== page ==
Hydroperoxides undergo thermally induced (120 C. and higher) homolytic decomposition to free radicals, which in turn initiate new oxidation chains which attack the polymer and cause degradation. This homolytic decomposition reaction is said to be catalyzed in a redox reaction by the presence of catalytic amounts of certain metal ions, particularly transition metal ions, such as iron, cobalt, manganese, copper and vanadium. The author then states that the presence of such metal ions in the autooxidation of a hydrocarbon increases the decomposition rate of hydroperoxides and the oxidation rate to such an extent that even in the presence of antioxidants, the induction period of oxygen uptake is drastically shortened or completely eliminated. Even at rather high concentrations, hindered phenols or aromatic amines reportedly do not retard the oxidation rate sufficiently. A more efficient inhibition is allegedly achieved by using metal deactivators (e.g., copper inhibitors).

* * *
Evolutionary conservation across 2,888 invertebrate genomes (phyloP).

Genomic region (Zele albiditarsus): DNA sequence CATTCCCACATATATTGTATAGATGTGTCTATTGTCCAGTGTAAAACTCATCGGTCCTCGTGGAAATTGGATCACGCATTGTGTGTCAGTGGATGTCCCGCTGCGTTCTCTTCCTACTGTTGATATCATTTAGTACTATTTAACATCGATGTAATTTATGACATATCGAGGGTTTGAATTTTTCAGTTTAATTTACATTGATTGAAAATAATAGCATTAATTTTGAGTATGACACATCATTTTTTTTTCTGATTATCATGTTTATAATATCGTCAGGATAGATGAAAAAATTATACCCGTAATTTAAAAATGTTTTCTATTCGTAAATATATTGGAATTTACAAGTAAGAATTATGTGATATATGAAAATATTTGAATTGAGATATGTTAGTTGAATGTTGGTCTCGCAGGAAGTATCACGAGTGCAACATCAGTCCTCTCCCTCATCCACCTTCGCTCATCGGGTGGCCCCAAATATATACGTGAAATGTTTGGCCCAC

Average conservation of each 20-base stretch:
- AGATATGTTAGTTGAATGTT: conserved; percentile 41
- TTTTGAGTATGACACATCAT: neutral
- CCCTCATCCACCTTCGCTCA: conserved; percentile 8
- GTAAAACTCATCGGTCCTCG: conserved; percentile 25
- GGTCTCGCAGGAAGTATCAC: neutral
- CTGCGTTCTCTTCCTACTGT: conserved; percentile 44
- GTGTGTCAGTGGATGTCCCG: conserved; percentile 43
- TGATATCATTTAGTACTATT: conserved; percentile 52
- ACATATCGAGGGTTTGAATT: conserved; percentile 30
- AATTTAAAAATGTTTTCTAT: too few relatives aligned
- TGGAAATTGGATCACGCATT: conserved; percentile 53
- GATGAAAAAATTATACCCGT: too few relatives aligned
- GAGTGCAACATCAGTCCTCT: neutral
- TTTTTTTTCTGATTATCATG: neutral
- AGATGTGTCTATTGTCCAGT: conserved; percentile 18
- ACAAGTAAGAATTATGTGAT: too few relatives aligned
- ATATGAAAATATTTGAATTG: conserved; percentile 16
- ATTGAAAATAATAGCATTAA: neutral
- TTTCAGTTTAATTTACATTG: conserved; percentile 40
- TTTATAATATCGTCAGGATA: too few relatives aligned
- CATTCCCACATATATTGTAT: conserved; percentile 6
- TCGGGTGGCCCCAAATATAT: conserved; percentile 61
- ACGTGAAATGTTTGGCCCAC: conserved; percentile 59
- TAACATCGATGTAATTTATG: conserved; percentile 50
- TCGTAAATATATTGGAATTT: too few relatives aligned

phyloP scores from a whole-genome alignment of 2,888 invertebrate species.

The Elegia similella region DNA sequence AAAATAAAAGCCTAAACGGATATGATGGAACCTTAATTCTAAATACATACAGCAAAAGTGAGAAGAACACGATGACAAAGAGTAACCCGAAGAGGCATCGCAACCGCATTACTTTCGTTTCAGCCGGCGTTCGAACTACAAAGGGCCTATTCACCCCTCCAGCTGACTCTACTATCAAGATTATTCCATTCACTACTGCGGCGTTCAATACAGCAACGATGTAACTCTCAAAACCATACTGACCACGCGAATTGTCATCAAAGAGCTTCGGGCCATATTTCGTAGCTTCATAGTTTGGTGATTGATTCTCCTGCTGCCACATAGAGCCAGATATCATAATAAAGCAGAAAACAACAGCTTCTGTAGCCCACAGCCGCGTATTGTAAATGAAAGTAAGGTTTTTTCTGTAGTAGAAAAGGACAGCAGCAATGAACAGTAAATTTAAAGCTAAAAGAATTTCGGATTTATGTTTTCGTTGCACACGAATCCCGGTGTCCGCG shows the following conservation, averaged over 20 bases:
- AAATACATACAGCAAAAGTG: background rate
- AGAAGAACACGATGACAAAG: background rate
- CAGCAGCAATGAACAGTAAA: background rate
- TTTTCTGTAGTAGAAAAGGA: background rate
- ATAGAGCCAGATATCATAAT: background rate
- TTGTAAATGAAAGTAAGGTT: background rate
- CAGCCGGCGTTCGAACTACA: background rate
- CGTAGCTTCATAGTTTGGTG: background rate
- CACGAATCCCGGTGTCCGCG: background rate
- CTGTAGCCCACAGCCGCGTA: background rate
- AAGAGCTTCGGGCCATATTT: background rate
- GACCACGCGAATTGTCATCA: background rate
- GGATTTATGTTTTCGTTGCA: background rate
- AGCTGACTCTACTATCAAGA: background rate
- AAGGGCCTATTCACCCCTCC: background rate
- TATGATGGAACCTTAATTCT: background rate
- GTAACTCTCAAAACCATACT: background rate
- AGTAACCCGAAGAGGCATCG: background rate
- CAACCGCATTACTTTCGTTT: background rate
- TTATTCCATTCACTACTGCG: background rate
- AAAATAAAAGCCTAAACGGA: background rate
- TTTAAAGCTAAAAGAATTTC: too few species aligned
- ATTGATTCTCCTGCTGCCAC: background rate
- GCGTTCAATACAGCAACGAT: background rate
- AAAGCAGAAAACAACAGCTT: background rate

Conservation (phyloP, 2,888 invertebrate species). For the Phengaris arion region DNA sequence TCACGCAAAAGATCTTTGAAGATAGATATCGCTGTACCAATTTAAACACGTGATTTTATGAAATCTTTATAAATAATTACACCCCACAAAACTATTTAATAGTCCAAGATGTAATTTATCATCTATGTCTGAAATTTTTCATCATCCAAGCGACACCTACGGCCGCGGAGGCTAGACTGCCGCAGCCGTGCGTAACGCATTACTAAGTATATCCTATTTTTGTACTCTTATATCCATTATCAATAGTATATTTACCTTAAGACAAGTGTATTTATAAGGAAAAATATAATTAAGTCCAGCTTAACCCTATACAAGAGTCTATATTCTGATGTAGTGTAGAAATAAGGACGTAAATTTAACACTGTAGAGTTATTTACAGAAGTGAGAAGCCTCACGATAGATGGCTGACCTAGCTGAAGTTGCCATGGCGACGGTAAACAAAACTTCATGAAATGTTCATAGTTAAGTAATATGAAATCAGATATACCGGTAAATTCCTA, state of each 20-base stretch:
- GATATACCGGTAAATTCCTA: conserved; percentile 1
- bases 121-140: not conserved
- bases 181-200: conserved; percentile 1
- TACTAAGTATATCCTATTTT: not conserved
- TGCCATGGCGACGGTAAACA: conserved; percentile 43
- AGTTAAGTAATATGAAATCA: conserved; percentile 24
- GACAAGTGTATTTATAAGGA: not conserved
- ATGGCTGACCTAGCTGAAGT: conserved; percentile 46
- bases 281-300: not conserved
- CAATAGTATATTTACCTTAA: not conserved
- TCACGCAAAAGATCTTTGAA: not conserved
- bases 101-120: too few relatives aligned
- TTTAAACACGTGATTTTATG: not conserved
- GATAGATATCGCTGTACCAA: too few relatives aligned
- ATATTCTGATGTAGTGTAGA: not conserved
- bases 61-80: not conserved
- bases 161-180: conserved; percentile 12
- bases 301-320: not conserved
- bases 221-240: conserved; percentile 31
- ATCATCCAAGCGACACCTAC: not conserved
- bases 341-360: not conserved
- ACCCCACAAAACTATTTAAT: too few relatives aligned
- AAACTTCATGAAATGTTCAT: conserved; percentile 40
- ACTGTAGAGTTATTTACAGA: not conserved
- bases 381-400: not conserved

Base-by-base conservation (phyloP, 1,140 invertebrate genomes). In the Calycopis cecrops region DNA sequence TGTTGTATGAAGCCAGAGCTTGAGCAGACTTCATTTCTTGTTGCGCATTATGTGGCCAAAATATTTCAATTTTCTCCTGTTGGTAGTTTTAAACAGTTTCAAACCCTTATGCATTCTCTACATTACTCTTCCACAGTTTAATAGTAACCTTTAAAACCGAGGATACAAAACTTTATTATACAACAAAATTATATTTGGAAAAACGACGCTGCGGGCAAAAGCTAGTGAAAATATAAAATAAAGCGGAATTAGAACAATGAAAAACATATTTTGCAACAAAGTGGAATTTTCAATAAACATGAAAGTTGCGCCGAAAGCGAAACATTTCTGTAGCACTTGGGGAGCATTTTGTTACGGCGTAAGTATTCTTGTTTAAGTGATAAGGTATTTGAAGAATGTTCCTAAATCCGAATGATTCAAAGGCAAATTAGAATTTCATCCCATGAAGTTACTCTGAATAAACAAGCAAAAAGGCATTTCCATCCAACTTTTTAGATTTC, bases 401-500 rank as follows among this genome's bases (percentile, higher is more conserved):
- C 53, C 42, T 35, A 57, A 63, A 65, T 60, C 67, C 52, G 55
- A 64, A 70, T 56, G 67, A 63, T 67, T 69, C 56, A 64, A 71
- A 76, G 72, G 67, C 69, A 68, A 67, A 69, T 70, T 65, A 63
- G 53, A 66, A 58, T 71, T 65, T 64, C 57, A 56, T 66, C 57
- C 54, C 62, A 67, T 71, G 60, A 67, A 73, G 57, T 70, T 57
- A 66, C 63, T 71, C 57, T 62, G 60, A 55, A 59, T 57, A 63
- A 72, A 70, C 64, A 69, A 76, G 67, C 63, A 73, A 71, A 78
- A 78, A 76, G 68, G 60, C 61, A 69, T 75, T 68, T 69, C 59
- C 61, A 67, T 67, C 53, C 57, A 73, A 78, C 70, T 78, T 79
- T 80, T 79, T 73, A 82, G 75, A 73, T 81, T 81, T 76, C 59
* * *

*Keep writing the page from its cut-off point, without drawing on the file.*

A variety of metal deactivators are described in Chapter 2 in the Gachter et al. handbook and a method of testing is set forth on page 82. In the test, the polyolefin resin and stabilizer are homogenized (i.e., thoroughly blended) in a suitable lab scale kneader (Brabender plastograph), or by milling and adding in the end 1% of a fine copper powder or 0.1% copper stearate, making a compression molded plaque, and then oven aging the plagues to determine polymer changes over time. Test results are commercially important because of the wide use of polyolefin insulation over copper conductors. In such applications the author states that it is mandatory to combine a metal deactivator with an antioxidant if the metal deactivator does not contain moieties with radical scavenging function. Information is presented in Table 1 on page 84 showing combinations of metal deactivators and phenolic type antioxidants used to protect polyethylene in contact with copper. The need for metal deactivators is emphasized by the teaching in "Additives for Plastics" by J. Stepak and H. Daoust, Springer-Verlag New York Inc. (1983) at pages 182-183 that heavy metal ions (Co, Cu, Mn, Fe, Pb) which catalyze the hydroperoxide decomposition are present in polymers from contact with metallic parts of reactors and processing machines.